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Where is the Best Place to Invest ?

Where is the Best Place to Invest ?

The best country to invest in is … ?

History tells us that when a country opens up politically and more importantly economically – investing in companies in that country has been a good bet, particularly in the long term if you are a “buy and hold” type of investor.

Tremendous opportunities?

Imagine a large country (677,000 square kilometres) with over 50 million people, which was a military dictatorship for almost fifty years until 2011, and was practically closed to the world with sanctions from the western countries like the United States and Europe.

No "fast food" super-brands

That does not even have any international Quick Service Restaurants (QSR) – which has just announced the entry by awarding its first QSR franchise – Kentucky Fried Chicken (KFC).

For comparative purposes of the growth prospects – a smaller country like Thailand has about KFC 500 outlets.

The "best in the world" have chosen to enter?

A country which the renowned Peninsula (hotel) which has chosen only nine cities to operate in the world – has a joint venture to build a heritage hotel in a over hundred years’ old national heritage building.

Government is "waking up"?

Where the Government buys about 1, 500 of the most technologically advanced tractors for farmers in addition to private sector tractor purchases.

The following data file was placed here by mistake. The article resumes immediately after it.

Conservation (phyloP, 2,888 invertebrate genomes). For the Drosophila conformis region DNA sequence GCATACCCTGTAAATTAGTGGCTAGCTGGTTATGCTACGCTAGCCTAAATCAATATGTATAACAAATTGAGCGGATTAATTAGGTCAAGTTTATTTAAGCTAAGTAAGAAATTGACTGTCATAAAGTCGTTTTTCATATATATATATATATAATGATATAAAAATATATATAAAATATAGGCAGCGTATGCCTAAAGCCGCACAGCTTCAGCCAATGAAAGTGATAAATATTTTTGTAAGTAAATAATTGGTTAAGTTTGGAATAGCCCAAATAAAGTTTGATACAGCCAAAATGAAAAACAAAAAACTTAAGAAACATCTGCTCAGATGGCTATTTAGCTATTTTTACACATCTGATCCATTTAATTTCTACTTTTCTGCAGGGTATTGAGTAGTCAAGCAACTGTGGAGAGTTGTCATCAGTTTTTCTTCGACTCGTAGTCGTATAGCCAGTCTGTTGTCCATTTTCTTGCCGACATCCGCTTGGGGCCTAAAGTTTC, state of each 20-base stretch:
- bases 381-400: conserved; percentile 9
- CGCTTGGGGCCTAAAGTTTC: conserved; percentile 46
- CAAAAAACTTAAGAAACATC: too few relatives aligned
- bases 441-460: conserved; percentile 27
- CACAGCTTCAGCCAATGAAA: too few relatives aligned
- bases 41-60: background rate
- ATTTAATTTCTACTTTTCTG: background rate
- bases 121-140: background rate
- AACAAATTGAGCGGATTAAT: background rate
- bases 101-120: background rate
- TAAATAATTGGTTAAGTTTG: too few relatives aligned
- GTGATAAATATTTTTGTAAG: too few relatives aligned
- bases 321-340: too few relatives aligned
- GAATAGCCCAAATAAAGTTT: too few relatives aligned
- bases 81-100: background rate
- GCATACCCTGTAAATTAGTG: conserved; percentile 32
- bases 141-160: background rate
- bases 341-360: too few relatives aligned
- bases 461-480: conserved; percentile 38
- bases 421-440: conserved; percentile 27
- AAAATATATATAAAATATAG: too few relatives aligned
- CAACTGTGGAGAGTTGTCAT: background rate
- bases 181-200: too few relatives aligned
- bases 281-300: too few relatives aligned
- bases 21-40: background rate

This country used to be called “the rice bowl of the world” – an accolade which it has lost due to the technological obsolescence of its agricultural sector.

Where the development and sales of high-end luxury residential properties is growing at arguably, the fast rate of growth in the world.

Alas! Opening up!

With the gradual democratisation of the country and the lifting of sanctions – the economy is expected to accelerate its pace of growth.Those who have left the country are also returning for economic and social reasons.

Fastest growing foreign workers?

Just look at the huge influx of workers from this country into Singapore – and you don’t need to be a genius to guess where most of their incomes will be remitting back to.

No "working" banking system?

With practically a “non-existent” banking system by normal standards – almost all transactions, including property purchases in the millions in US$ terms are paid for in cash – where prospective property buyers carry gunny sacks of cash to pay the typical 20 per cent down-payment – it gives you a sense of how things will grow phenomenally.

Investing in this country

Finally, if you are a stock investor – there aren’t many Myanmar conglomerate companies listed in stock exchanges, like Singapore’s – which may make this a good bet purely from a demand and supply perspective.Of course, this country does not have a stock exchange or capital markets, and will be establishing one in the future.

The next "jewel in the crown" among developing countries?

And this country is … Myanmar!

By the way, the return airfare all-in between Singapore and Myanmar starts from only around S$200!

Leong Sze Hian
Leong Sze Hian

Leong Sze Hian is the Past President of the Society of Financial Service Professionals, an alumnus of Harvard University, has authored 4 books, quoted over 1500 times in the media , has been host of a money radio show, a daily newspaper column, Wharton Fellow, SEACeM Fellow, acting managing editor and columnist for theonlinecitizen, columnist for Malaysiakini, a Member on the CIFA International Advisory Board, executive producer of the movie Ilo Ilo (40 international awards), treasurer of Maruah, and invited to speak more than 100 times in more than 25 countries on 5 continents. He has served as Honorary Consul of Jamaica and founding advisor to the Financial Planning Associations of Brunei and Indonesia. He has 3 Masters, 2 Bachelor's degrees and 13 professional qualifications.